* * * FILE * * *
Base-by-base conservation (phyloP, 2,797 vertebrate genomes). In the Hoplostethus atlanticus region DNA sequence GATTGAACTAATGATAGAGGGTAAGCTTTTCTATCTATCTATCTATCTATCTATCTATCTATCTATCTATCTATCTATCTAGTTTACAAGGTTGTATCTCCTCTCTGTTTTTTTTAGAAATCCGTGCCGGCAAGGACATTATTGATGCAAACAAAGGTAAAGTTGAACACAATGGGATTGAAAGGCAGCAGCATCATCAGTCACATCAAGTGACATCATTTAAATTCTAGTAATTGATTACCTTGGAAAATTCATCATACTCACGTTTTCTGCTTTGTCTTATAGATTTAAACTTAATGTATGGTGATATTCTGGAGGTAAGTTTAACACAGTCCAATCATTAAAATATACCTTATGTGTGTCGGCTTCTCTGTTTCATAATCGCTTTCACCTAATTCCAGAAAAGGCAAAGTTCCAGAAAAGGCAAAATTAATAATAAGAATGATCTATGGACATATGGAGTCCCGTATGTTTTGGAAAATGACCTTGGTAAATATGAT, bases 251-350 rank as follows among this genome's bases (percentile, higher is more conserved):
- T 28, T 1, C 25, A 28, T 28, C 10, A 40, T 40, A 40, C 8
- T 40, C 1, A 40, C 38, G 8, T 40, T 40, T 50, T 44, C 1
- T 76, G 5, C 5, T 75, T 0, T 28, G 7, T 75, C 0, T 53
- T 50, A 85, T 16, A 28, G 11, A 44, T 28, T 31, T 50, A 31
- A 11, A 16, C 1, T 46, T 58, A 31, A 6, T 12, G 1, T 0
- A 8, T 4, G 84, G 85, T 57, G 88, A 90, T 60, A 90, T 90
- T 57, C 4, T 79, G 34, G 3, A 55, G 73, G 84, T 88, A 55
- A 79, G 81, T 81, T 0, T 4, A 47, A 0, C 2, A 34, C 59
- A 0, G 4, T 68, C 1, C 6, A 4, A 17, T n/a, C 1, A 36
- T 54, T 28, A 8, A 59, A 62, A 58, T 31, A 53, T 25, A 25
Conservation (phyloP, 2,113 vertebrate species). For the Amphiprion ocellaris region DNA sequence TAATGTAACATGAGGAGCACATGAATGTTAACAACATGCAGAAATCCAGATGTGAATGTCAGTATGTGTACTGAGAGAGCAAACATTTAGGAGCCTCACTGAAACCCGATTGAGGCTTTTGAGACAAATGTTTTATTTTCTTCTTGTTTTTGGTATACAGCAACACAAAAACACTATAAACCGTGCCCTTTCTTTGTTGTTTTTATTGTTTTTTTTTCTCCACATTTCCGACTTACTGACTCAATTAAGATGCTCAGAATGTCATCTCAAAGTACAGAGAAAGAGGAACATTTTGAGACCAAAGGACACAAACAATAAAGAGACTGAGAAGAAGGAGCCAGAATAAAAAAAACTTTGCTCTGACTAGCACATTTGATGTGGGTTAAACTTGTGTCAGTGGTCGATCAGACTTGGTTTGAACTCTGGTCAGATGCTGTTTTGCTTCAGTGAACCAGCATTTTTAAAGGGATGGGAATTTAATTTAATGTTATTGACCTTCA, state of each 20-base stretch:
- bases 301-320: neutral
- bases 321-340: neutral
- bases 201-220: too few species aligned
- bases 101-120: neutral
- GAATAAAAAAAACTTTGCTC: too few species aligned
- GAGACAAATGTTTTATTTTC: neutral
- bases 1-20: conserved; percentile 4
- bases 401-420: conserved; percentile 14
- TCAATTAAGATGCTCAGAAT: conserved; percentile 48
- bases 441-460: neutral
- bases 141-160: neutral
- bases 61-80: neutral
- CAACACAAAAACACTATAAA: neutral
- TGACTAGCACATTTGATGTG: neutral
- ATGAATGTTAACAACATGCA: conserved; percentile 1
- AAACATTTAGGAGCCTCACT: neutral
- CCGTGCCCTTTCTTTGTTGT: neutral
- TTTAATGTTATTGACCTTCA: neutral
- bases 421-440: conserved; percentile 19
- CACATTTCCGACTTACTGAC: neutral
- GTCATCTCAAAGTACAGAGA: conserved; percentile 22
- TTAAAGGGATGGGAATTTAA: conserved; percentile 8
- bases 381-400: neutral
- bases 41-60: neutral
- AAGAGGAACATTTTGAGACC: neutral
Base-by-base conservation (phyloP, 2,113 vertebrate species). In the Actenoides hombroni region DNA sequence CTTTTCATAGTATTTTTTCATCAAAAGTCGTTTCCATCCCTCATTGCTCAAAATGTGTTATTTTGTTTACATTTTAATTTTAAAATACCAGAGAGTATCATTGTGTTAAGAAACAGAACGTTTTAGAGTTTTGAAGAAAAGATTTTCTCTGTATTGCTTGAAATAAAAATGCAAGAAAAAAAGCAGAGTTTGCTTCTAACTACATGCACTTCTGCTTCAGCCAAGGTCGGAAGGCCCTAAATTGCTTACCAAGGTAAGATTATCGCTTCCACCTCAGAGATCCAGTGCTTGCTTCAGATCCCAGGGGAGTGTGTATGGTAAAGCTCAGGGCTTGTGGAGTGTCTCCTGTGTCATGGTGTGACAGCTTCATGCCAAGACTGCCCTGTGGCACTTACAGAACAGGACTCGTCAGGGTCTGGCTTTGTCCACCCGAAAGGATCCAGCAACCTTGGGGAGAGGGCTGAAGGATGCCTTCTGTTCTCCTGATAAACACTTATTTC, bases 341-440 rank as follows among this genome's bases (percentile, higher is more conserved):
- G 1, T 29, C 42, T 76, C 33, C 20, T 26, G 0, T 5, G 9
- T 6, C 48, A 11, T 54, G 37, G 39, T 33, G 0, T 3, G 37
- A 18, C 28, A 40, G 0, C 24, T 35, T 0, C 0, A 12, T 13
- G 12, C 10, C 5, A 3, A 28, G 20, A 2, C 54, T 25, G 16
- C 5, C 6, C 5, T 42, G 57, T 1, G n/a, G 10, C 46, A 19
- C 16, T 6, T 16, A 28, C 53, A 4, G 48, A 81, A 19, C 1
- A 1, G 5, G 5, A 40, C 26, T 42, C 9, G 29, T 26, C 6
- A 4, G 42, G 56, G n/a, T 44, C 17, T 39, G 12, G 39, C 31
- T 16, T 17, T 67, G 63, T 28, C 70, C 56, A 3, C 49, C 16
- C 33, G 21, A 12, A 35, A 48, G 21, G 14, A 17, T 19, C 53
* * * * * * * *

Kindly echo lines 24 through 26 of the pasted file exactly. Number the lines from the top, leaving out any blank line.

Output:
- bases 61-80: neutral
- CAACACAAAAACACTATAAA: neutral
- TGACTAGCACATTTGATGTG: neutral